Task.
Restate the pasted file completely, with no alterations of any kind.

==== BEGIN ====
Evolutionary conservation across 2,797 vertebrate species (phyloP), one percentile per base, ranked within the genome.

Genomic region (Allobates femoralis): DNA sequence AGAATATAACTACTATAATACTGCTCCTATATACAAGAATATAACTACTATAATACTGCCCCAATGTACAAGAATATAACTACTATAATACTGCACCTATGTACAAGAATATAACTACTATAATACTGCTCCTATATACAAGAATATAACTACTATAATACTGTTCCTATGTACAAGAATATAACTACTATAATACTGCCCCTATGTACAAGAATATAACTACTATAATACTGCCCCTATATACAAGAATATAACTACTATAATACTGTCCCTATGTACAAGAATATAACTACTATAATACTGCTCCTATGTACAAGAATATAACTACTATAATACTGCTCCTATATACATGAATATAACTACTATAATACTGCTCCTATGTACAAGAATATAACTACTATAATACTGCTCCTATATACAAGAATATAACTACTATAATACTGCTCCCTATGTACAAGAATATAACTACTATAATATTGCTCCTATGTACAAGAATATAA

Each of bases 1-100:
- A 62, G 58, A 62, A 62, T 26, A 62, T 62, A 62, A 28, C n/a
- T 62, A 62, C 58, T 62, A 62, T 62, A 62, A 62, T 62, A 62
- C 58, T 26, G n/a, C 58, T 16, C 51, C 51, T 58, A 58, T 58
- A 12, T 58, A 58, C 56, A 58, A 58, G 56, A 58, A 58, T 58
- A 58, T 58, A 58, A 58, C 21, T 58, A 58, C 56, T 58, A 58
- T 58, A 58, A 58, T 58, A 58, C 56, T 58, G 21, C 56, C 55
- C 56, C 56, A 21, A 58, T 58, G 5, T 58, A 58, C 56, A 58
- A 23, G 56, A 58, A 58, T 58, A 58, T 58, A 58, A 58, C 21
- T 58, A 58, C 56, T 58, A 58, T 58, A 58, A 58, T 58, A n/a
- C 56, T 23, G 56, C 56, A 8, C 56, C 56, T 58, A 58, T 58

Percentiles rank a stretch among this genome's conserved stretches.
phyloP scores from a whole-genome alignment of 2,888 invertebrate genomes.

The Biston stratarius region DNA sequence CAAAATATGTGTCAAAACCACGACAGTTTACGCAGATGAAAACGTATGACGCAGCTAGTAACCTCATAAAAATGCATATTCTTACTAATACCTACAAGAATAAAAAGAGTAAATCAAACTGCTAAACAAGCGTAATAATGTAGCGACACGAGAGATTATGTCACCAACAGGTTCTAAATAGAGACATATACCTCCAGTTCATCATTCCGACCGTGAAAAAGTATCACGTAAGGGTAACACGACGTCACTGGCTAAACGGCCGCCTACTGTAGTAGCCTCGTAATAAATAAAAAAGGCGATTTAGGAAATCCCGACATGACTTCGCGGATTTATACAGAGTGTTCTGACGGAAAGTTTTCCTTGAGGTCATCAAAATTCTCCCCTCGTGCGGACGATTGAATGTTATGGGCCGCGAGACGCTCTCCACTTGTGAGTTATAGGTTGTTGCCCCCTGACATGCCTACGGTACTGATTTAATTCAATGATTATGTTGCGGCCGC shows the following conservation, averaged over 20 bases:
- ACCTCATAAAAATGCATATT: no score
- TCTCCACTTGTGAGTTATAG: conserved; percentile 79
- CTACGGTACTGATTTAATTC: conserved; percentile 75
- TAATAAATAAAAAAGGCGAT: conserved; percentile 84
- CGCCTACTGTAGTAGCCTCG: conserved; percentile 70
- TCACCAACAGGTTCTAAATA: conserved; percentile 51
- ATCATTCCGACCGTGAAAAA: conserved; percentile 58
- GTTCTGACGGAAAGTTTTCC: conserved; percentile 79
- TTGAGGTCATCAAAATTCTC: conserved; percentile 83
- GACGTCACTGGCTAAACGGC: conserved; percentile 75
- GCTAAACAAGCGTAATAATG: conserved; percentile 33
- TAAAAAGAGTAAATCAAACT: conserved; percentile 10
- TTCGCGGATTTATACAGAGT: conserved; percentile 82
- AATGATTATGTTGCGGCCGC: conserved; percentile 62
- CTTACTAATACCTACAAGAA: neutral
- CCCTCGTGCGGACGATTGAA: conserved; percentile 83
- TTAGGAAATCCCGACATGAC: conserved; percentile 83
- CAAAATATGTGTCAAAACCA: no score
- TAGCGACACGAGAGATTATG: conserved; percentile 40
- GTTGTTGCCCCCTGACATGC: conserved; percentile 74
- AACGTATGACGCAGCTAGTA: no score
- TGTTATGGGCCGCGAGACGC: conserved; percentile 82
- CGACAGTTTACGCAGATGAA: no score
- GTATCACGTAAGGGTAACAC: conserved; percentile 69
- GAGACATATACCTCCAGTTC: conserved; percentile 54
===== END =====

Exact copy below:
Evolutionary conservation across 2,797 vertebrate species (phyloP), one percentile per base, ranked within the genome.

Genomic region (Allobates femoralis): DNA sequence AGAATATAACTACTATAATACTGCTCCTATATACAAGAATATAACTACTATAATACTGCCCCAATGTACAAGAATATAACTACTATAATACTGCACCTATGTACAAGAATATAACTACTATAATACTGCTCCTATATACAAGAATATAACTACTATAATACTGTTCCTATGTACAAGAATATAACTACTATAATACTGCCCCTATGTACAAGAATATAACTACTATAATACTGCCCCTATATACAAGAATATAACTACTATAATACTGTCCCTATGTACAAGAATATAACTACTATAATACTGCTCCTATGTACAAGAATATAACTACTATAATACTGCTCCTATATACATGAATATAACTACTATAATACTGCTCCTATGTACAAGAATATAACTACTATAATACTGCTCCTATATACAAGAATATAACTACTATAATACTGCTCCCTATGTACAAGAATATAACTACTATAATATTGCTCCTATGTACAAGAATATAA

Each of bases 1-100:
- A 62, G 58, A 62, A 62, T 26, A 62, T 62, A 62, A 28, C n/a
- T 62, A 62, C 58, T 62, A 62, T 62, A 62, A 62, T 62, A 62
- C 58, T 26, G n/a, C 58, T 16, C 51, C 51, T 58, A 58, T 58
- A 12, T 58, A 58, C 56, A 58, A 58, G 56, A 58, A 58, T 58
- A 58, T 58, A 58, A 58, C 21, T 58, A 58, C 56, T 58, A 58
- T 58, A 58, A 58, T 58, A 58, C 56, T 58, G 21, C 56, C 55
- C 56, C 56, A 21, A 58, T 58, G 5, T 58, A 58, C 56, A 58
- A 23, G 56, A 58, A 58, T 58, A 58, T 58, A 58, A 58, C 21
- T 58, A 58, C 56, T 58, A 58, T 58, A 58, A 58, T 58, A n/a
- C 56, T 23, G 56, C 56, A 8, C 56, C 56, T 58, A 58, T 58

Percentiles rank a stretch among this genome's conserved stretches.
phyloP scores from a whole-genome alignment of 2,888 invertebrate genomes.

The Biston stratarius region DNA sequence CAAAATATGTGTCAAAACCACGACAGTTTACGCAGATGAAAACGTATGACGCAGCTAGTAACCTCATAAAAATGCATATTCTTACTAATACCTACAAGAATAAAAAGAGTAAATCAAACTGCTAAACAAGCGTAATAATGTAGCGACACGAGAGATTATGTCACCAACAGGTTCTAAATAGAGACATATACCTCCAGTTCATCATTCCGACCGTGAAAAAGTATCACGTAAGGGTAACACGACGTCACTGGCTAAACGGCCGCCTACTGTAGTAGCCTCGTAATAAATAAAAAAGGCGATTTAGGAAATCCCGACATGACTTCGCGGATTTATACAGAGTGTTCTGACGGAAAGTTTTCCTTGAGGTCATCAAAATTCTCCCCTCGTGCGGACGATTGAATGTTATGGGCCGCGAGACGCTCTCCACTTGTGAGTTATAGGTTGTTGCCCCCTGACATGCCTACGGTACTGATTTAATTCAATGATTATGTTGCGGCCGC shows the following conservation, averaged over 20 bases:
- ACCTCATAAAAATGCATATT: no score
- TCTCCACTTGTGAGTTATAG: conserved; percentile 79
- CTACGGTACTGATTTAATTC: conserved; percentile 75
- TAATAAATAAAAAAGGCGAT: conserved; percentile 84
- CGCCTACTGTAGTAGCCTCG: conserved; percentile 70
- TCACCAACAGGTTCTAAATA: conserved; percentile 51
- ATCATTCCGACCGTGAAAAA: conserved; percentile 58
- GTTCTGACGGAAAGTTTTCC: conserved; percentile 79
- TTGAGGTCATCAAAATTCTC: conserved; percentile 83
- GACGTCACTGGCTAAACGGC: conserved; percentile 75
- GCTAAACAAGCGTAATAATG: conserved; percentile 33
- TAAAAAGAGTAAATCAAACT: conserved; percentile 10
- TTCGCGGATTTATACAGAGT: conserved; percentile 82
- AATGATTATGTTGCGGCCGC: conserved; percentile 62
- CTTACTAATACCTACAAGAA: neutral
- CCCTCGTGCGGACGATTGAA: conserved; percentile 83
- TTAGGAAATCCCGACATGAC: conserved; percentile 83
- CAAAATATGTGTCAAAACCA: no score
- TAGCGACACGAGAGATTATG: conserved; percentile 40
- GTTGTTGCCCCCTGACATGC: conserved; percentile 74
- AACGTATGACGCAGCTAGTA: no score
- TGTTATGGGCCGCGAGACGC: conserved; percentile 82
- CGACAGTTTACGCAGATGAA: no score
- GTATCACGTAAGGGTAACAC: conserved; percentile 69
- GAGACATATACCTCCAGTTC: conserved; percentile 54